Or How to Not Make It in New York in 2007
Buy this beaded jacket from an op shop in the West Village for $20. The leg o’ mutton sleeves make you think of Miles Franklin and brilliant careers. It’s obviously too small and doesn’t really fit you but you end up falling in love with it anyway.
Wear the jacket almost every day and never bother to mend the rips and tears that show every time you lift your arms.
Try to find work in your field but it’s impossible, so get a job walking dogs. One of your favourites is a gigantic, gangly Rhodesian Ridgeback puppy, and you are overcome with a giddy sense of achievement when you finally train him to sit and stay.
Get another job, at a restaurant frequented by famous people. Work ten hours a day, six days a week, and move into a new apartment with a model from Mali called Mila.
Train yourself not to gush when you send orders to the kitchen: Maggie Gyllenhaal’s smoked chicken sandwich, Elijah Wood’s granola. Make snap judgements about well-known celebrities according to how they treat you as a waitress. Feel almost disappointed to discover that famous people are generally just polite or taciturn, except for Josh Hartnett who is polite and taciturn and a bad tipper.
Hand Heath Ledger his coffee; he always orders it to go.
One day walk past an apartment where a crowd bubonic with cameras has gathered to watch them bring out the dead. The collective contagious grief at the sight of a body under a white sheet, the rolling of wheels. You ask someone who it is and when they murmur the name of your most polite customer you’re infected by the same weirdly personal, impersonal sadness that now plagues the entire neighbourhood. You wish you could order it to go.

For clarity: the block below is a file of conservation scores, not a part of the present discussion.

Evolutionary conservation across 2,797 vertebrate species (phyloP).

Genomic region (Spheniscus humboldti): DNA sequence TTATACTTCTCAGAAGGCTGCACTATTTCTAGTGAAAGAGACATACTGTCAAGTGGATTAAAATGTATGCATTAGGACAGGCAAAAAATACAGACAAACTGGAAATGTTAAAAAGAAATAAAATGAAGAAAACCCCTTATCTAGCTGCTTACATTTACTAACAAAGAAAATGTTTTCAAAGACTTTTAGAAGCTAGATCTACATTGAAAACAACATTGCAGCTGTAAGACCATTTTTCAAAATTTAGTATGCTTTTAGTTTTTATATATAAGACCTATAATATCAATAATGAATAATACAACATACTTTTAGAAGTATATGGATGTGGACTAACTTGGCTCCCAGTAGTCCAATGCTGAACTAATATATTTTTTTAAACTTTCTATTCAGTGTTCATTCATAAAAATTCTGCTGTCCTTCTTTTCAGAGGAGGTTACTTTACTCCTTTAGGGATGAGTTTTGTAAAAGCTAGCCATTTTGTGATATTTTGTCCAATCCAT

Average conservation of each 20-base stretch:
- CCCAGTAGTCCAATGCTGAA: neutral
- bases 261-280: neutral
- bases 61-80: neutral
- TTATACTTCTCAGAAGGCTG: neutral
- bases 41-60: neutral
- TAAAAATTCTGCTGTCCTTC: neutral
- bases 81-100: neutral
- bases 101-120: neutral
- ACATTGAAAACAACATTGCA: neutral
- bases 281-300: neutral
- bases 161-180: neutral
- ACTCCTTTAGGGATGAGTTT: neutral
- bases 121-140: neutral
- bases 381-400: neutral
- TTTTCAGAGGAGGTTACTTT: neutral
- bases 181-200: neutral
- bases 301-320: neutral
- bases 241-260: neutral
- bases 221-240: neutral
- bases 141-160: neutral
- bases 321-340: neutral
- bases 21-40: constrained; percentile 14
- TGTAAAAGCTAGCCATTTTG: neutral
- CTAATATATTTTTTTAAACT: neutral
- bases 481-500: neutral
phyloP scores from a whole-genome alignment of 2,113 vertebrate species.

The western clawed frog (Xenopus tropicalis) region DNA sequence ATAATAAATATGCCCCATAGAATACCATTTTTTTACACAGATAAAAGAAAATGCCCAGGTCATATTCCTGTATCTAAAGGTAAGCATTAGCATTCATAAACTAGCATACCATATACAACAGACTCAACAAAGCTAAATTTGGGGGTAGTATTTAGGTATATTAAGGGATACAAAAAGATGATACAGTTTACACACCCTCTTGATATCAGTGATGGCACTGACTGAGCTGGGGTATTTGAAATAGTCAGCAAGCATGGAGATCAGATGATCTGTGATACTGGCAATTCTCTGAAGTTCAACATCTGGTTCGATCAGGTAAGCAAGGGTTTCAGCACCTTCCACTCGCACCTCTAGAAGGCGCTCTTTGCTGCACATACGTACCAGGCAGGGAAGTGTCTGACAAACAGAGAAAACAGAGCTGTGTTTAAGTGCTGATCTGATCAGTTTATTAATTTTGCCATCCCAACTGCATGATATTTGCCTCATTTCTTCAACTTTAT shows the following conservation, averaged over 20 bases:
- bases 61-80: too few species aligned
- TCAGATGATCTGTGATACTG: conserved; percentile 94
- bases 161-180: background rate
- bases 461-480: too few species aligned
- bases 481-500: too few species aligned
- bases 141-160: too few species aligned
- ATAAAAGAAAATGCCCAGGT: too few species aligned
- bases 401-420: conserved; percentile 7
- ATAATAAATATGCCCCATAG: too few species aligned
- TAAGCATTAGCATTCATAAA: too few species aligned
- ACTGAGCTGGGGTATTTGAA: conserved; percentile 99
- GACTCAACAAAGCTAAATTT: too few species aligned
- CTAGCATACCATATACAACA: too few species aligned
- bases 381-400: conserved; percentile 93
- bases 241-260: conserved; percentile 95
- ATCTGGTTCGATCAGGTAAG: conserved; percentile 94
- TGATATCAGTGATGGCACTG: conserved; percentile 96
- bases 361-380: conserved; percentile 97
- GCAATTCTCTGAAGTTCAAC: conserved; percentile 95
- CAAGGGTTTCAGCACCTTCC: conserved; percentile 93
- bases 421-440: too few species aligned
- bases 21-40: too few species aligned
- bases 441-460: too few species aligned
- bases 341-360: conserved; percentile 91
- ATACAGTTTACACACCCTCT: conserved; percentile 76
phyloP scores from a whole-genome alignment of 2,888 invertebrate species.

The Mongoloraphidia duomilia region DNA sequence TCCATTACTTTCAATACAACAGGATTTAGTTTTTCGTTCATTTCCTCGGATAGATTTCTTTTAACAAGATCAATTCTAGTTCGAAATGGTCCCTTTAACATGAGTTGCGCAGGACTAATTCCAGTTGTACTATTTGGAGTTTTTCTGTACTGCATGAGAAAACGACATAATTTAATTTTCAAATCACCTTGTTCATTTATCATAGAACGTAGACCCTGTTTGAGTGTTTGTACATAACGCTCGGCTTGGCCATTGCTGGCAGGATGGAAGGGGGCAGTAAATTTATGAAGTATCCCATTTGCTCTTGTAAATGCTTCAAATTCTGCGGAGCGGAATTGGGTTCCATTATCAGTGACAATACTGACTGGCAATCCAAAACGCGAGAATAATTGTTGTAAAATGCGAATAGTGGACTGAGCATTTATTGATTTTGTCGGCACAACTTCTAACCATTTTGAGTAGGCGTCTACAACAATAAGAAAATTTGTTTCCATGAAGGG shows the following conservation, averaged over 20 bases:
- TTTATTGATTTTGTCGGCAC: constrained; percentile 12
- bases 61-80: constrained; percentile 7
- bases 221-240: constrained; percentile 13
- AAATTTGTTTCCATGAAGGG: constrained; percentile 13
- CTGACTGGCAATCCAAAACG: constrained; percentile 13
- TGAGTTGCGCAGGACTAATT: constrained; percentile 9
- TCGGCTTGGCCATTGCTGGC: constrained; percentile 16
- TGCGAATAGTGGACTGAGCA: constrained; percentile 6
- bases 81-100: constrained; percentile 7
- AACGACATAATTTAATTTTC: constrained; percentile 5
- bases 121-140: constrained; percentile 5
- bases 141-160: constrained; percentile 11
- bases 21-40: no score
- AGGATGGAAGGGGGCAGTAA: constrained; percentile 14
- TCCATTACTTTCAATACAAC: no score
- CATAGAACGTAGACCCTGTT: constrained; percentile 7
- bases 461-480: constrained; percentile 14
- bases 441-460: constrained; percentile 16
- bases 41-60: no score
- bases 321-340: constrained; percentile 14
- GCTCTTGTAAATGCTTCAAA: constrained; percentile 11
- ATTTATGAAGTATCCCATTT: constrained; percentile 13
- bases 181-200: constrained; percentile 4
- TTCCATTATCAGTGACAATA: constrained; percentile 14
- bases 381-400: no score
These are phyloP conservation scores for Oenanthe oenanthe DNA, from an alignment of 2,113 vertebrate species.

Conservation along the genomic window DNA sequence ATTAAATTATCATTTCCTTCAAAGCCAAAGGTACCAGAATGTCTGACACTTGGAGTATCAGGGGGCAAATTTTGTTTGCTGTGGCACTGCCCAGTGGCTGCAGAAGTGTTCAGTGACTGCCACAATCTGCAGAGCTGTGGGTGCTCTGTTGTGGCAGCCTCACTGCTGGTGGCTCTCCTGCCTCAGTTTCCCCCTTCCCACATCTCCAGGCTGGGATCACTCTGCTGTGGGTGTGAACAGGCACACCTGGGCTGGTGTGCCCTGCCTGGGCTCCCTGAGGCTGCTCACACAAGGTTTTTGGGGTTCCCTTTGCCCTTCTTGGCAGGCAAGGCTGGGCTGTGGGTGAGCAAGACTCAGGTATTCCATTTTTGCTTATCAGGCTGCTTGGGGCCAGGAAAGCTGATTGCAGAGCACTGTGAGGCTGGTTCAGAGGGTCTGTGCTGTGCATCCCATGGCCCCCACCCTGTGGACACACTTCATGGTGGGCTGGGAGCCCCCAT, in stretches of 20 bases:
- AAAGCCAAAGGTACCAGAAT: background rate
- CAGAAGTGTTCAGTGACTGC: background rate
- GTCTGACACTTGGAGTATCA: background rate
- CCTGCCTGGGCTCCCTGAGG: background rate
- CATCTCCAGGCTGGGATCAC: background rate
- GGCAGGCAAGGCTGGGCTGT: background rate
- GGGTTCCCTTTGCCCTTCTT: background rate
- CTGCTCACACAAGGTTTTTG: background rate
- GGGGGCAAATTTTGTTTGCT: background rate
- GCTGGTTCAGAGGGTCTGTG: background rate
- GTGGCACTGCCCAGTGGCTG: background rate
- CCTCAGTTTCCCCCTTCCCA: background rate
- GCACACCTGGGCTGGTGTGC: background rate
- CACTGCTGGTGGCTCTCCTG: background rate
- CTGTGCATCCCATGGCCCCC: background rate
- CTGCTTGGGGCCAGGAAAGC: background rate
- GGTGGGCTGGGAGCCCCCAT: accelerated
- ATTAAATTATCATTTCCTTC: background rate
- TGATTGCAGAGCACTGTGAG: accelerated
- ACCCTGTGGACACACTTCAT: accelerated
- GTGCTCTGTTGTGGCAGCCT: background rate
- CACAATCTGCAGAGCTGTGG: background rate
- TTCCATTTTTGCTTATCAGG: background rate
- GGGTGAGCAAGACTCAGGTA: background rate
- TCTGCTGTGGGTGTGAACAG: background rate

That night riding home on the subway you sway, gripping two paper cups of Sancerre stolen from work. You manage large gulps between stops but it’s hard to balance. You lift your arms to grab on to the straps and see your reflection in the dark windows. Your tears show. You don’t know how much longer you can hold on for.
Your order is to go.
You find yourself back in Brisbane. It’s obviously too small and doesn’t really fit you but you end up falling in love with it anyway, and when you finally train yourself to sit and stay you are overcome with a giddy sense of achievement.